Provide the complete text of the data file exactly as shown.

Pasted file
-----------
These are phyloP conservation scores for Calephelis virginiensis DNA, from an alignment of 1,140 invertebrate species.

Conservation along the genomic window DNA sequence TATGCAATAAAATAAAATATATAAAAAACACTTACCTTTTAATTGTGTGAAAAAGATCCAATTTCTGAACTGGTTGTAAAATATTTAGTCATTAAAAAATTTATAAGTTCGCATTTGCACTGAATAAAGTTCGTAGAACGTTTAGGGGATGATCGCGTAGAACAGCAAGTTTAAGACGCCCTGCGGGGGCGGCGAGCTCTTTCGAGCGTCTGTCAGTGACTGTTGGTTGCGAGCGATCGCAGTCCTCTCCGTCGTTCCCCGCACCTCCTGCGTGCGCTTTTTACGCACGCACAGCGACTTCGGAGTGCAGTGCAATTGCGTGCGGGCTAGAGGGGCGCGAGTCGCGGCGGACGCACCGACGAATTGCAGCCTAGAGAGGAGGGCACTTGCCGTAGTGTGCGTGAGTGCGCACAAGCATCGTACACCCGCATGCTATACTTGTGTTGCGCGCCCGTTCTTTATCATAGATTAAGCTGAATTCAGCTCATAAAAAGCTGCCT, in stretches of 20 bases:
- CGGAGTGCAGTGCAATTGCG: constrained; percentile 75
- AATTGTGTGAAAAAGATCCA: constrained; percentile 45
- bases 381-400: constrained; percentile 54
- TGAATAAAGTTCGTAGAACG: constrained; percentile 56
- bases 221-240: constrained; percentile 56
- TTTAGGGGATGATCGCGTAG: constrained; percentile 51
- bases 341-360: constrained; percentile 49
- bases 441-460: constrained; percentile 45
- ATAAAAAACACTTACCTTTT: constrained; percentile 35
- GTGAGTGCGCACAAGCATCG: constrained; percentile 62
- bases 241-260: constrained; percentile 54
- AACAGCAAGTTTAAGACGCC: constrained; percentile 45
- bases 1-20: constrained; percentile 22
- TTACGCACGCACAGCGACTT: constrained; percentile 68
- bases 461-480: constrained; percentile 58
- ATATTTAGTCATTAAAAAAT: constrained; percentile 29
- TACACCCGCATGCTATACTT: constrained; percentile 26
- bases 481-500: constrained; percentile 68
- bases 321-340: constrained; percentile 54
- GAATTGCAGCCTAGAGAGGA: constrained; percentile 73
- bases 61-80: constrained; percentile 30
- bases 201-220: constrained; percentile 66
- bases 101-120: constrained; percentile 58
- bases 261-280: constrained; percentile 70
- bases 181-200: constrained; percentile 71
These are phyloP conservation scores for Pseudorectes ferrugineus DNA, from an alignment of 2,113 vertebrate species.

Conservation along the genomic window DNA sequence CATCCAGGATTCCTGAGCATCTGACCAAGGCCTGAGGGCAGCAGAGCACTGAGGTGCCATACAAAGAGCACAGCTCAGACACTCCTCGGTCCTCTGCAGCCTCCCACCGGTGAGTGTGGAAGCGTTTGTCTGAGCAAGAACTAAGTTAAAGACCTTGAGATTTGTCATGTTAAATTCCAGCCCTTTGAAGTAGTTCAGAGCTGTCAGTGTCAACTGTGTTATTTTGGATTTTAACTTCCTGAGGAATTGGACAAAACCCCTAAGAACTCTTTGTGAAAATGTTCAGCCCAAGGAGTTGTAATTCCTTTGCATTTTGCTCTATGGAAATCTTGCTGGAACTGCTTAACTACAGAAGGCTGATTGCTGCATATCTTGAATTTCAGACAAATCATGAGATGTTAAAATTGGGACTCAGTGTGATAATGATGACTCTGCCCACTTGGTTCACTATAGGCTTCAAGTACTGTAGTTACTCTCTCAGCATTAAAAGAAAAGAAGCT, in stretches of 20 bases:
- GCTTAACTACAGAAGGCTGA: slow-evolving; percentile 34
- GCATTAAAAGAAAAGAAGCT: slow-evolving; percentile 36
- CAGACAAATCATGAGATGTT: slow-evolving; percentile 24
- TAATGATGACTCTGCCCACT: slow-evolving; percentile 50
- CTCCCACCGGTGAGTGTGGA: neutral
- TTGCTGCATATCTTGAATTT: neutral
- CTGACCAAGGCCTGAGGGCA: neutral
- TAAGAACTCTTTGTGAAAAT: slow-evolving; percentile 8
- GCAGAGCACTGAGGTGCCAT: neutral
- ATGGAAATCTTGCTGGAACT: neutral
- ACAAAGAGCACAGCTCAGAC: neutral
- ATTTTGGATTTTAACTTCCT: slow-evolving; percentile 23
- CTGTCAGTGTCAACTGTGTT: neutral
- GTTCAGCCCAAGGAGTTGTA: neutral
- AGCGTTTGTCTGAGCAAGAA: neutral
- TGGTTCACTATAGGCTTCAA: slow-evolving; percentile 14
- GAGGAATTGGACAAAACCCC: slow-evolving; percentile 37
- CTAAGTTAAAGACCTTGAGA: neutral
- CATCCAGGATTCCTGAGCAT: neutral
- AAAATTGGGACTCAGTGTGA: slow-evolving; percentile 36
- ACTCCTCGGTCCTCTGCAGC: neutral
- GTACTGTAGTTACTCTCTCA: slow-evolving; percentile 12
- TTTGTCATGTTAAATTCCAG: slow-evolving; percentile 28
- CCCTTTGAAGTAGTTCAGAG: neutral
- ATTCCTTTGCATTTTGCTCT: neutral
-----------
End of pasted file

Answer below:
These are phyloP conservation scores for Calephelis virginiensis DNA, from an alignment of 1,140 invertebrate species.

Conservation along the genomic window DNA sequence TATGCAATAAAATAAAATATATAAAAAACACTTACCTTTTAATTGTGTGAAAAAGATCCAATTTCTGAACTGGTTGTAAAATATTTAGTCATTAAAAAATTTATAAGTTCGCATTTGCACTGAATAAAGTTCGTAGAACGTTTAGGGGATGATCGCGTAGAACAGCAAGTTTAAGACGCCCTGCGGGGGCGGCGAGCTCTTTCGAGCGTCTGTCAGTGACTGTTGGTTGCGAGCGATCGCAGTCCTCTCCGTCGTTCCCCGCACCTCCTGCGTGCGCTTTTTACGCACGCACAGCGACTTCGGAGTGCAGTGCAATTGCGTGCGGGCTAGAGGGGCGCGAGTCGCGGCGGACGCACCGACGAATTGCAGCCTAGAGAGGAGGGCACTTGCCGTAGTGTGCGTGAGTGCGCACAAGCATCGTACACCCGCATGCTATACTTGTGTTGCGCGCCCGTTCTTTATCATAGATTAAGCTGAATTCAGCTCATAAAAAGCTGCCT, in stretches of 20 bases:
- CGGAGTGCAGTGCAATTGCG: constrained; percentile 75
- AATTGTGTGAAAAAGATCCA: constrained; percentile 45
- bases 381-400: constrained; percentile 54
- TGAATAAAGTTCGTAGAACG: constrained; percentile 56
- bases 221-240: constrained; percentile 56
- TTTAGGGGATGATCGCGTAG: constrained; percentile 51
- bases 341-360: constrained; percentile 49
- bases 441-460: constrained; percentile 45
- ATAAAAAACACTTACCTTTT: constrained; percentile 35
- GTGAGTGCGCACAAGCATCG: constrained; percentile 62
- bases 241-260: constrained; percentile 54
- AACAGCAAGTTTAAGACGCC: constrained; percentile 45
- bases 1-20: constrained; percentile 22
- TTACGCACGCACAGCGACTT: constrained; percentile 68
- bases 461-480: constrained; percentile 58
- ATATTTAGTCATTAAAAAAT: constrained; percentile 29
- TACACCCGCATGCTATACTT: constrained; percentile 26
- bases 481-500: constrained; percentile 68
- bases 321-340: constrained; percentile 54
- GAATTGCAGCCTAGAGAGGA: constrained; percentile 73
- bases 61-80: constrained; percentile 30
- bases 201-220: constrained; percentile 66
- bases 101-120: constrained; percentile 58
- bases 261-280: constrained; percentile 70
- bases 181-200: constrained; percentile 71
These are phyloP conservation scores for Pseudorectes ferrugineus DNA, from an alignment of 2,113 vertebrate species.

Conservation along the genomic window DNA sequence CATCCAGGATTCCTGAGCATCTGACCAAGGCCTGAGGGCAGCAGAGCACTGAGGTGCCATACAAAGAGCACAGCTCAGACACTCCTCGGTCCTCTGCAGCCTCCCACCGGTGAGTGTGGAAGCGTTTGTCTGAGCAAGAACTAAGTTAAAGACCTTGAGATTTGTCATGTTAAATTCCAGCCCTTTGAAGTAGTTCAGAGCTGTCAGTGTCAACTGTGTTATTTTGGATTTTAACTTCCTGAGGAATTGGACAAAACCCCTAAGAACTCTTTGTGAAAATGTTCAGCCCAAGGAGTTGTAATTCCTTTGCATTTTGCTCTATGGAAATCTTGCTGGAACTGCTTAACTACAGAAGGCTGATTGCTGCATATCTTGAATTTCAGACAAATCATGAGATGTTAAAATTGGGACTCAGTGTGATAATGATGACTCTGCCCACTTGGTTCACTATAGGCTTCAAGTACTGTAGTTACTCTCTCAGCATTAAAAGAAAAGAAGCT, in stretches of 20 bases:
- GCTTAACTACAGAAGGCTGA: slow-evolving; percentile 34
- GCATTAAAAGAAAAGAAGCT: slow-evolving; percentile 36
- CAGACAAATCATGAGATGTT: slow-evolving; percentile 24
- TAATGATGACTCTGCCCACT: slow-evolving; percentile 50
- CTCCCACCGGTGAGTGTGGA: neutral
- TTGCTGCATATCTTGAATTT: neutral
- CTGACCAAGGCCTGAGGGCA: neutral
- TAAGAACTCTTTGTGAAAAT: slow-evolving; percentile 8
- GCAGAGCACTGAGGTGCCAT: neutral
- ATGGAAATCTTGCTGGAACT: neutral
- ACAAAGAGCACAGCTCAGAC: neutral
- ATTTTGGATTTTAACTTCCT: slow-evolving; percentile 23
- CTGTCAGTGTCAACTGTGTT: neutral
- GTTCAGCCCAAGGAGTTGTA: neutral
- AGCGTTTGTCTGAGCAAGAA: neutral
- TGGTTCACTATAGGCTTCAA: slow-evolving; percentile 14
- GAGGAATTGGACAAAACCCC: slow-evolving; percentile 37
- CTAAGTTAAAGACCTTGAGA: neutral
- CATCCAGGATTCCTGAGCAT: neutral
- AAAATTGGGACTCAGTGTGA: slow-evolving; percentile 36
- ACTCCTCGGTCCTCTGCAGC: neutral
- GTACTGTAGTTACTCTCTCA: slow-evolving; percentile 12
- TTTGTCATGTTAAATTCCAG: slow-evolving; percentile 28
- CCCTTTGAAGTAGTTCAGAG: neutral
- ATTCCTTTGCATTTTGCTCT: neutral